|NOTE: This is part 2 of a multipart series. See the series intro. More to come over the next few days.
This series is a work in process. I’m counting on Contentious.com readers and others to help me sharpen this discussion so I can present it more formally for the Knight Commission to consider.
So please comment below or e-mail me to share your thoughts and questions. Thanks!
To compensate for our government’s human-unfriendly info systems, some people have developed civic info-filtering backup systems: news organizations, activists, advocacy groups, think tanks, etc.
In my opinion, ordinary Americans have come to rely too heavily on these third parties to function as our “democracy radar.” We’ve largely shifted to their shoulders most responsibility to clue us in when something is brewing in government, tell us how we can exercise influence (if at all), and gauge the results of civic and government action.
Taken together, these backup systems generally have worked well enough — but they also have significant (and occasional dangerous) flaws. They’ve got too many blind spots, too many hidden agendas, insufficient transparency, and too little support for timely, effective citizen participation…
In other words, the patchwork network of backup systems often fail to supply enough civic information to precisely those people who are most likely to be involved or affected by civic issues, in ways that engage them and support participation. Also, often the civic info they offer generally reflects the providers’ own agendas, assumptions, habits, and preferences — about which they may or may not be conscious or transparent.
Yes, having these backup civic info systems is certainly better than relying solely on the government’s own information systems — but too often, not by much. And sometimes they can even be much worse.
JUST GIVE ME THE DATA
The Knight Foundation has been supporting some efforts to make civic and public info more user-friendly and direct, like Adrian Holovaty’s Everyblock project. This is another third-party civic info “backup system” that aims to provide a more direct experience of civic info. They try (and mostly succeed) to improve upon government communications by enhancing relevance and usability. Everyblock empowers users to search and filter civic info as they choose (at least within a geographic context).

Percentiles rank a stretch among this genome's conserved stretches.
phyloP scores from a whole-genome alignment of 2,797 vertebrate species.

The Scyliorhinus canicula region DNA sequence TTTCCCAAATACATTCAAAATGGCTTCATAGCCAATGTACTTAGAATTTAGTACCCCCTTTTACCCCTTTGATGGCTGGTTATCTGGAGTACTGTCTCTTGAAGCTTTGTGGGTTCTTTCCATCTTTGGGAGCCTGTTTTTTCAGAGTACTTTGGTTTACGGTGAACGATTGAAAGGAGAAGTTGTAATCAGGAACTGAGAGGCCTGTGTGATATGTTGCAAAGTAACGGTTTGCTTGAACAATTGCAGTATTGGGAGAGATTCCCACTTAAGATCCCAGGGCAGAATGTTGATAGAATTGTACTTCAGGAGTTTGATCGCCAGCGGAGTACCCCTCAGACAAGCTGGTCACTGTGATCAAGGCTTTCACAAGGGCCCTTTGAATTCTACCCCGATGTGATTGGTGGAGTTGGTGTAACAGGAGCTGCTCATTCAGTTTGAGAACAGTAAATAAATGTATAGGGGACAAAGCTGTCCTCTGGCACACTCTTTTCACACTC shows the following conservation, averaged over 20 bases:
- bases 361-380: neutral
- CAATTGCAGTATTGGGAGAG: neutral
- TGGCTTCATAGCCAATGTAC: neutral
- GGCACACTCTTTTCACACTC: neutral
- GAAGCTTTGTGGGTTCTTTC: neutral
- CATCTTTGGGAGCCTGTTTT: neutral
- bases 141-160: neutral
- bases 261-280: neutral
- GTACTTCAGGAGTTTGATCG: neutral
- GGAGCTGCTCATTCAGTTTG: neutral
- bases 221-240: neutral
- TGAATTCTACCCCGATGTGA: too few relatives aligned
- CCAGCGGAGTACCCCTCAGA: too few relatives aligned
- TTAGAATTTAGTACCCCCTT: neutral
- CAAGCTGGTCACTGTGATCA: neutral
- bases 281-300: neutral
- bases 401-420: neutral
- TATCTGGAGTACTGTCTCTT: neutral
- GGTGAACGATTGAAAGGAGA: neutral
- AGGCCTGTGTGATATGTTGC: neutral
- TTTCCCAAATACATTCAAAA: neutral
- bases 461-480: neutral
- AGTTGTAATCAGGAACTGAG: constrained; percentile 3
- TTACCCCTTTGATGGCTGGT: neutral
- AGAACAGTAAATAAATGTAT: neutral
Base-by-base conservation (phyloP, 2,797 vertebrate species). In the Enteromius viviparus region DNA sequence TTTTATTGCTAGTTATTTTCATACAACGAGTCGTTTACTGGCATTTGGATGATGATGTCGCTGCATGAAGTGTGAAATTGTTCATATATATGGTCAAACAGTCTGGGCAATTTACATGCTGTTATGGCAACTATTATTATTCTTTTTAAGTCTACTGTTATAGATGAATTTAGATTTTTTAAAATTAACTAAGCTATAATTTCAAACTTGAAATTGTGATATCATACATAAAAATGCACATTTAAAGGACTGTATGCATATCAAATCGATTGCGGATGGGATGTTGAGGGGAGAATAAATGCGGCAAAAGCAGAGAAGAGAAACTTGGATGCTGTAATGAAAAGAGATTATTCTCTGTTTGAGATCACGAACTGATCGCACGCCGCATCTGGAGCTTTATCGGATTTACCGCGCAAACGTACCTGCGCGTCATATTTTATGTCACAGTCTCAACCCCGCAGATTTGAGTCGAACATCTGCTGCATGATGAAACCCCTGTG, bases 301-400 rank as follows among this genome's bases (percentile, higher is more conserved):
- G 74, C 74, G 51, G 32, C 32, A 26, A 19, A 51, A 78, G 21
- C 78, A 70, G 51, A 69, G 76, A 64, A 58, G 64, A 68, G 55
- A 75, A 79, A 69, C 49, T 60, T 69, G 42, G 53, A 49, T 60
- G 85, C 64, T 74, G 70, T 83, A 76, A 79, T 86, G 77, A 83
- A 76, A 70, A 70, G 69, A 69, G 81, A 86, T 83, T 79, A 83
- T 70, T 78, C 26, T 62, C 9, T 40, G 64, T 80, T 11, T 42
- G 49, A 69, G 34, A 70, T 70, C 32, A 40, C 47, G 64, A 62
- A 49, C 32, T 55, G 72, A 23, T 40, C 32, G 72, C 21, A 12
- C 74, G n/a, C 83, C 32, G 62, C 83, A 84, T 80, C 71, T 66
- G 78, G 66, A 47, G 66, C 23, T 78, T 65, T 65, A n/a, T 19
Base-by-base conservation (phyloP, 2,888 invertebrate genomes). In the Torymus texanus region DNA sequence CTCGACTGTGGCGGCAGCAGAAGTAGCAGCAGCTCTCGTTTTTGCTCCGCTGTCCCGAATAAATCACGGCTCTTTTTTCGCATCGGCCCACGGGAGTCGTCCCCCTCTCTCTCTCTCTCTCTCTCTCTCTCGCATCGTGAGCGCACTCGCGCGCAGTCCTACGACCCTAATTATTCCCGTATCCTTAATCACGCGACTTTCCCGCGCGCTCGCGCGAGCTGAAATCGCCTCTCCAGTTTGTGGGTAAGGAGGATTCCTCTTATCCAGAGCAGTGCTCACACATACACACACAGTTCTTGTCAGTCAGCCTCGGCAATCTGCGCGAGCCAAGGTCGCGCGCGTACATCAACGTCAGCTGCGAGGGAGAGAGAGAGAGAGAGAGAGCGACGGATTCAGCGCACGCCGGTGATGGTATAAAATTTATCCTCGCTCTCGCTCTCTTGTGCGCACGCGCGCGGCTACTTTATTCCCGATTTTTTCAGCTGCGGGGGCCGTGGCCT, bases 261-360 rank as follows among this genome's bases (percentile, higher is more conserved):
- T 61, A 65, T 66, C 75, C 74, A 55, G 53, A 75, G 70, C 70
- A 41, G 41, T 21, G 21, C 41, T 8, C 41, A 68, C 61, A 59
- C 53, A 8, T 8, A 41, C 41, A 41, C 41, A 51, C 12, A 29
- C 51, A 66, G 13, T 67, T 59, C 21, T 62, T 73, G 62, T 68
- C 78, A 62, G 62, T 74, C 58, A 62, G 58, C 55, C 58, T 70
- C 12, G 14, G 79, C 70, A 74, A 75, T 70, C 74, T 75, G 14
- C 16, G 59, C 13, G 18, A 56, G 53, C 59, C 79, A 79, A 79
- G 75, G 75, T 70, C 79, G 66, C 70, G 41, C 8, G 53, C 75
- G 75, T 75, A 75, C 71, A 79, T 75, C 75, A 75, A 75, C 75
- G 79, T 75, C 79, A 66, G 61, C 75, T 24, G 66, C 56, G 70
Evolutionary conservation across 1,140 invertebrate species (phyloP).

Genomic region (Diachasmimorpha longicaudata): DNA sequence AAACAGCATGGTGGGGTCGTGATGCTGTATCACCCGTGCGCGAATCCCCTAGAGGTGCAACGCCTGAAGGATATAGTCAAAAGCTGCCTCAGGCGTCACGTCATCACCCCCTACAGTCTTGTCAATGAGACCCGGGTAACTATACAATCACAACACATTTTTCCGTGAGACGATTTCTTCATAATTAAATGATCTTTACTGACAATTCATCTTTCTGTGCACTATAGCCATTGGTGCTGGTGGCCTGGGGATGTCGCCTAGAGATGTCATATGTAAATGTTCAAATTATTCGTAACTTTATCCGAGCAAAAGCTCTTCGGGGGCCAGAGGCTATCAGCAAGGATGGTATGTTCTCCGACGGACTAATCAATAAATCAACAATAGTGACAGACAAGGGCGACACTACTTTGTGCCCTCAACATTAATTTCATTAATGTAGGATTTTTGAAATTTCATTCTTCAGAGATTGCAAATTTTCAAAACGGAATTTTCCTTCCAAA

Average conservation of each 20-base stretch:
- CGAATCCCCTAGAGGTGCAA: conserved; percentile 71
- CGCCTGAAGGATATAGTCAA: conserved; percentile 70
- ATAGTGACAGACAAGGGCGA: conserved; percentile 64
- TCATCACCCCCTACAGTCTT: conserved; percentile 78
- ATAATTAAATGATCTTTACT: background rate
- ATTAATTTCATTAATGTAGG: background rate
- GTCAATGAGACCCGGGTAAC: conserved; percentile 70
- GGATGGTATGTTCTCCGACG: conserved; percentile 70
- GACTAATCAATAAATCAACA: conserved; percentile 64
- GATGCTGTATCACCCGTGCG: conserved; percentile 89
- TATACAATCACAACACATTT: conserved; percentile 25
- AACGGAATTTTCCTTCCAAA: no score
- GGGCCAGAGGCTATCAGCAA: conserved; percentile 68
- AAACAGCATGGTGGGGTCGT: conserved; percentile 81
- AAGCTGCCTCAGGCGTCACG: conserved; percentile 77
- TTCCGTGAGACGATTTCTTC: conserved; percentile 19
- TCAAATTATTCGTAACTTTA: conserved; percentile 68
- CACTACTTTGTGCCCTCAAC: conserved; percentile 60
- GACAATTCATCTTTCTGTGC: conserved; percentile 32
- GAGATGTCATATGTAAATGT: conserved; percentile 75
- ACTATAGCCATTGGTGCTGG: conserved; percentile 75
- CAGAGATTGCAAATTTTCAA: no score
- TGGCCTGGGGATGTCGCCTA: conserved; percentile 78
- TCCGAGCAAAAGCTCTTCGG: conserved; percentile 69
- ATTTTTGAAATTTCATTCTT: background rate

…But there’s a big catch to offering this valuable service: Everyblock must cope with the fact that usually getting raw civic info from government and public sources is a huge pain. It requiring considerable tweaking and maintenance to constantly adapt their “screen scraping” processes.
Screen scraping is a painstaking, cumbersome programming technique. A screen scraper program extracts data from the final display output of another program (what gets shown in, say, your web browser). According to Wikipedia: “The key element that distinguishes screen scraping from regular parsing is that the output being scraped was intended for final display to a human user, rather than as input to another program, and is therefore usually neither documented nor structured for convenient parsing.” That means the whole process is inherently pitfall-prone and inefficient.
Blogger and author Jon Udell nailed the underlying problem of data friction inherent in situations where civic media are forced to resort to screen scraping to obtain public information:
“Data friction can be intentional or not. When it’s intentional, you might have to file a FOIA request to get it. But in a lot of cases, it’s unintentional. The data is public, and intended to be widely seen and used, but isn’t readily reusable.
“…Now it’s time to grease the wheels. Here’s one way that can happen. An enlightened city government can decide to publish [its] data in a reusable way. I’ve written extensively about Washington DC’s groundbreaking DCStat program which does exactly that. I can’t wait to see what happens when EveryBlock goes to Washington.
“But city governments shouldn’t have to go out of their way to provide web-facing data services and feeds. Databases should natively support them. That’s the idea behind Astoria (ADO.NET Services), which is discussed in this interview with Pablo Castro. If the NYC Department of Health had that kind of access layer sitting on top of its [restaurant inspection] database, it wouldn’t put EveryBlock’s screen-scraper out of a job — it would just make that [person’s] job a whole lot more interesting and effective.”
This all leads back to why I like what the Knight Commission on the Information Needs of Communities in a Democracy is doing: They’re flipping the focus around, to put people’s needs first.
They’re doing this by starting from the question “What kind of information do communities need?” — rather than simply settling for “How can we tweak the badly designed, human-unfriendly entrenched patchwork system of civic information so that it becomes at least slightly less painful or more useful?”
…Well, they’re doing that to a point, anyway. The crucial limitation I see in their approach lies in how the Knight Commission has chosen to define “community.”
(COMING THURSDAY: Part 3, Beyond Geography…)